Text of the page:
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Dykeman turns lofty expectations into state championship for Sterling

Consider the bar raised

In early August, Sterling athletic director Greg King told volleyball coach Dale Dykeman that Musgrove Fieldhouse was going to host a Class 3A supersectional.

Right then, #grindto40 was born.

“It wasn’t about having 40 wins, it was about getting to the 40th match,” Dykeman explained. “We knew if we could get to the 40th match at home in front of our home crowd, where we play so well, for a chance to go to state – that’s all we could ask for.”

The Golden Warriors marched through the regular season with superior talent and a laid-back style of coaching from Dykeman, eventually reaching their 40th match right where they wanted to be.

Roughly 1,350 tickets were sold for Sterling’s supersectional match against Morton – a sea of gold and navy blue, with a couple hundred red shirts supporting the visitors sprinkled in.

The Warriors exceeded their coach’s expectations in a dominant 25-12, 25-7 win over the Potters to reach the state tournament. Unfazed by its first trip to Redbird Arena, Sterling bested traditional powerhouses Joliet Catholic and Belleville Althoff to become the 3A champions.

For guiding Sterling to a 41-1 record and its first state title, Dale Dykeman is Sauk Valley Media’s Coach of the Year.


Dykeman, 38, is now 228-40-1 (.848 winning percentage) in seven seasons at Sterling, with six straight regional titles and three sectional crowns.

Yet some might say that his job was easy this year with the amount of talent at his disposal.

Josi Borum is headed to Chicago State to continue her volleyball and basketball career, Lexi Rodriguez verbally committed to Nebraska before her first high school match, and Bree and Brook Borum appear to be in line for Division I offers if their play continues.

Throw in the likes of Grace and Gretchen Gould, talented sophomores Kierra Collins and Macie Gebhardt, and serving specialists Genea Garza and Jaylynn Razo, and the Warriors were clearly loaded.

“You’re probably looking at a team with four Division I players, and a couple that if their main interest was volleyball, they could play in college,” Dykeman said. “This is definitely the most talented team I’ve ever coached.”

Dykeman has had top-level talent in previous years, but shifted his coaching style this season thanks to a roster rich in experience. Having Josi Borum and Gretchen Gould as captains helped in a relatively smooth ride through the regular season and postseason.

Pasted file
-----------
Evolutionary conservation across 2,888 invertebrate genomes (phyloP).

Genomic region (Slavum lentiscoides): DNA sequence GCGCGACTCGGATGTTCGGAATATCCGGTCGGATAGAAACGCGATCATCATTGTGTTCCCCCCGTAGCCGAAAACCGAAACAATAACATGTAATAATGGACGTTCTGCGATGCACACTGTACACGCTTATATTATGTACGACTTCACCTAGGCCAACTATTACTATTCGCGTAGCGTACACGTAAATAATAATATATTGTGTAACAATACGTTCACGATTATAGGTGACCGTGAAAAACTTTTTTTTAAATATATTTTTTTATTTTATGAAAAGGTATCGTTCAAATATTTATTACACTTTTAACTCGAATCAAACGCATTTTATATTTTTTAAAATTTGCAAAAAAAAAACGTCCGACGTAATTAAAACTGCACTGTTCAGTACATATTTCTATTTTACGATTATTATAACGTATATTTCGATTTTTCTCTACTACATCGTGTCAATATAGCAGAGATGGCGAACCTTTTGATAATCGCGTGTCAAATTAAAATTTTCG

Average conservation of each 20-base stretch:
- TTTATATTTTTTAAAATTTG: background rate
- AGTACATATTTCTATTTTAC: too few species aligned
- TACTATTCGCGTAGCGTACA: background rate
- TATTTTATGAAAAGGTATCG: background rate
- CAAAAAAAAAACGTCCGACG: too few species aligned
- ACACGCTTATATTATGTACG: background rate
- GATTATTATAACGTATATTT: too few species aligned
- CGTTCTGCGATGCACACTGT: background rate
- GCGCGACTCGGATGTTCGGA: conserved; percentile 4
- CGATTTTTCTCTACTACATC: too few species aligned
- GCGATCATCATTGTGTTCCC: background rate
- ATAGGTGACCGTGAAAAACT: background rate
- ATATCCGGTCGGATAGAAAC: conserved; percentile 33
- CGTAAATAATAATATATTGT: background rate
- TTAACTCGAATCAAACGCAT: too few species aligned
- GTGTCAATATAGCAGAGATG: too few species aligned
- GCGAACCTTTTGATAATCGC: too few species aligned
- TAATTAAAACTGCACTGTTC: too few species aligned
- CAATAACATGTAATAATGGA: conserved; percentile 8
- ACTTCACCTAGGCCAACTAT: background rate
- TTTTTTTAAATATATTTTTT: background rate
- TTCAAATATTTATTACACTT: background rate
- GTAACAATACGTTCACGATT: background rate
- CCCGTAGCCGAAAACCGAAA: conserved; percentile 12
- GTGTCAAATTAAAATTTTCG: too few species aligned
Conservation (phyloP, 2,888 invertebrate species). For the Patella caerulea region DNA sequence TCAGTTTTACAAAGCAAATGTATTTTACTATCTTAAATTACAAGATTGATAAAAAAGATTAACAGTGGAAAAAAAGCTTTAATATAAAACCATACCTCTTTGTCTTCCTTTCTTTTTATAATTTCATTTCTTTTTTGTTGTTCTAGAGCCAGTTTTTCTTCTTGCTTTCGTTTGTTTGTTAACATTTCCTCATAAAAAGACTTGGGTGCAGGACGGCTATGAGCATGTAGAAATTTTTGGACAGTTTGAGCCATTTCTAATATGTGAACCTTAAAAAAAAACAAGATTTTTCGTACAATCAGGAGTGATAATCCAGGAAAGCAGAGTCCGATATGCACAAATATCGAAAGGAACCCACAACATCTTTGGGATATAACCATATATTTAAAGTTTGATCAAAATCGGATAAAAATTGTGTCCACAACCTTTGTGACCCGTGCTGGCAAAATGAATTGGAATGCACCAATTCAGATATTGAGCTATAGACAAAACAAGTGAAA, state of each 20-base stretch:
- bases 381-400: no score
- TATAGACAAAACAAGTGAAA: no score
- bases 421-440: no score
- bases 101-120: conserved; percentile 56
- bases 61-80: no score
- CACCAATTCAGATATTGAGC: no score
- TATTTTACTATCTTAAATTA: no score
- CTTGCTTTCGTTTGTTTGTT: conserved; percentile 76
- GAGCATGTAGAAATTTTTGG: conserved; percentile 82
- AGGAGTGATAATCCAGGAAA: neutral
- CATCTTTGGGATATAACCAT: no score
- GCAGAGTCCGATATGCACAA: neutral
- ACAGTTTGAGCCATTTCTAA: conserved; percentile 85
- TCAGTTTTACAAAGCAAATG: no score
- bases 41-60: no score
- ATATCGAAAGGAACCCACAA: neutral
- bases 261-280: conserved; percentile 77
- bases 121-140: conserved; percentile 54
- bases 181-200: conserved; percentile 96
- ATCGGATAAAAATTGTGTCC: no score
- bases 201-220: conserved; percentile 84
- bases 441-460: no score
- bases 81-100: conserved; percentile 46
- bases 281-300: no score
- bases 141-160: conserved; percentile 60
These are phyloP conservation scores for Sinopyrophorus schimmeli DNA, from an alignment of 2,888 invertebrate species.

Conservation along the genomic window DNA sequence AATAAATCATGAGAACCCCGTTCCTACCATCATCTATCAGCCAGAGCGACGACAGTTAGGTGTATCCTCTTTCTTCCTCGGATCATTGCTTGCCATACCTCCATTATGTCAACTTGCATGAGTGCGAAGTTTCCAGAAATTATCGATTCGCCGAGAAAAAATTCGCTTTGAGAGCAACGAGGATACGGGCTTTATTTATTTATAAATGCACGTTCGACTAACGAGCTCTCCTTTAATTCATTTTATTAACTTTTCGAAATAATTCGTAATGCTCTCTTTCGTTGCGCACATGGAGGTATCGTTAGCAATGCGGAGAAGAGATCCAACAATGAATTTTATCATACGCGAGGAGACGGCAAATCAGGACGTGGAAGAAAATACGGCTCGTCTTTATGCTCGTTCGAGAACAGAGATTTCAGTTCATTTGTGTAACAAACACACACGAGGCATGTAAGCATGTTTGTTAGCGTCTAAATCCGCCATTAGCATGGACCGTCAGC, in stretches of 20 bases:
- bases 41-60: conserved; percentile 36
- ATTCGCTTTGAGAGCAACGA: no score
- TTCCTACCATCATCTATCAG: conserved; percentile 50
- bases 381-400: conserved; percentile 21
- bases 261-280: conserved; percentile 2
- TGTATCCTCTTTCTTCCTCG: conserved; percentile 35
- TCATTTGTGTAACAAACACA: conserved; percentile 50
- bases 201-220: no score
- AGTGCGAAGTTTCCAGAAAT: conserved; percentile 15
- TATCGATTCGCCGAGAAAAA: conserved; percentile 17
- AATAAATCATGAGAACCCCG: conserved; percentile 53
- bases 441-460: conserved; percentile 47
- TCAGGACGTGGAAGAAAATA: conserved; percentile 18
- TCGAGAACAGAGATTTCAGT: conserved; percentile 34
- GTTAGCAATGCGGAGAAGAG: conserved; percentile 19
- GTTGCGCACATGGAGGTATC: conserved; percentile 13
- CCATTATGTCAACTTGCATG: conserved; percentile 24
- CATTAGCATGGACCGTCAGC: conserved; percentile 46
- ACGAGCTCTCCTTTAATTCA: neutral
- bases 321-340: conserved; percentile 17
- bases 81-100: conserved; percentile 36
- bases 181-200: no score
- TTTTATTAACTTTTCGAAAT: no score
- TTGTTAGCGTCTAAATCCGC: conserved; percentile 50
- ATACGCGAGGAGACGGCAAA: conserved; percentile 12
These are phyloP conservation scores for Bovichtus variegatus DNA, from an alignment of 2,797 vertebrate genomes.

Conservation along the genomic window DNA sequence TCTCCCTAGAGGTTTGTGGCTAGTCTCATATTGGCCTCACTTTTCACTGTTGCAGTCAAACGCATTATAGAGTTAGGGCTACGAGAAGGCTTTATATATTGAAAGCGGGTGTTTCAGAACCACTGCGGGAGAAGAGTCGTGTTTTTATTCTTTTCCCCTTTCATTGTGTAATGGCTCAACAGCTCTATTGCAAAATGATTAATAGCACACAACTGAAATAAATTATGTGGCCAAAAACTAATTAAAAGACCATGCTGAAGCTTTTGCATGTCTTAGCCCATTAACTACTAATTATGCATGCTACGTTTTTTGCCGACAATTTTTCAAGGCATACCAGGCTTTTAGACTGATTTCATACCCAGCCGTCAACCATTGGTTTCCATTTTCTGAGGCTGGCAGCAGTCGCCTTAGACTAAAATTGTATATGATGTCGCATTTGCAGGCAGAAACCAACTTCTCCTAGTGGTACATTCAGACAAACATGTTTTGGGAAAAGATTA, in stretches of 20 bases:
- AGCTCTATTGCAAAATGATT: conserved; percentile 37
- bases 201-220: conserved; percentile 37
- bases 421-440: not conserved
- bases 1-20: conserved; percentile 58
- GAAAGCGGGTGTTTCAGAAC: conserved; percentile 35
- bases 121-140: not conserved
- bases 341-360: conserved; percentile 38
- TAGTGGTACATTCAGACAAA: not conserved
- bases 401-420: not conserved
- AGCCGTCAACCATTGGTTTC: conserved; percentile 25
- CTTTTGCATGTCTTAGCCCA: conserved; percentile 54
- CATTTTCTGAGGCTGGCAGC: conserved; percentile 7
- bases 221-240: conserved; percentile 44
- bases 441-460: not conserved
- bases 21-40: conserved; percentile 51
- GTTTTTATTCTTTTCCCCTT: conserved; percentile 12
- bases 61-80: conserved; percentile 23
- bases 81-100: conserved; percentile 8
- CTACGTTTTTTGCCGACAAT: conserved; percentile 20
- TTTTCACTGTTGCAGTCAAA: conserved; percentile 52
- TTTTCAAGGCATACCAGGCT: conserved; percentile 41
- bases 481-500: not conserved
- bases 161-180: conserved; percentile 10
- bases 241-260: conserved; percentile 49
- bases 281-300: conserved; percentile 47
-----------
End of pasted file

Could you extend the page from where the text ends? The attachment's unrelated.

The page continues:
“I was a little more hands-off this year,” he said. “We had really hard practices, so I wasn’t as fast with them when it came to timeouts in the matches. I wanted the natural leaders to lead. I think that’s why Gretchen and Josi were so good late in the season. We gave them every opportunity to be the leaders they needed to be, and they did a phenomenal job.”

Dykeman felt pressure to deliver a 40th match to the Sterling community, but knew he could pass on more responsibility to his captains.

“At the beginning of the year, he told Josi and me that we were not only going to be team captains, but program captains,” Gretchen Gould said. “He wanted leaders from within.”

There were some small adjustments to make during timeouts, but more often than not, the Warriors talked tactics. Only four teams took Sterling to three sets all season, so Dykeman felt comfortable with letting his team stop a rally rather than calling timeout.

“We were able to figure things out. He let us work the kinks out,” Gretchen Gould said. “I think that made us more successful, because we were able to learn more about how each other played. Towards the end, we didn’t really need timeouts.”

Sometimes when Sterling forced an opponent to take its second timeout of a set, Dykeman would let Josi Borum or Gretchen Gould lead the huddle for 30 seconds. Whether he led the huddle or not, smiles and laughs were often seen among the Warriors.

“I think his laid-back style helped us a lot,” Josi Borum said. “A coach that was strict would not have worked for us, because we’re such a laid-back group of girls. We just like to have fun, and that’s what we did all season.”


Dykeman also received plenty of help in the form of several offensive coaches, which gave his players the ability to receive more reps and feedback in practice.

Barb Wolfe-Cotes worked specifically with the servers. Crystal Rodriguez broke down every aspect of the game on film. Tami Borum ensured the timing between the setters and hitters was near perfect. Dykeman worked with defensive specialists, as well as every other facet of the game along with Stephanie Gibson.

Two younger assistants – Aaron Flick and Morgan Johnson – worked with the middle hitters, being that they both played the position at the collegiate level.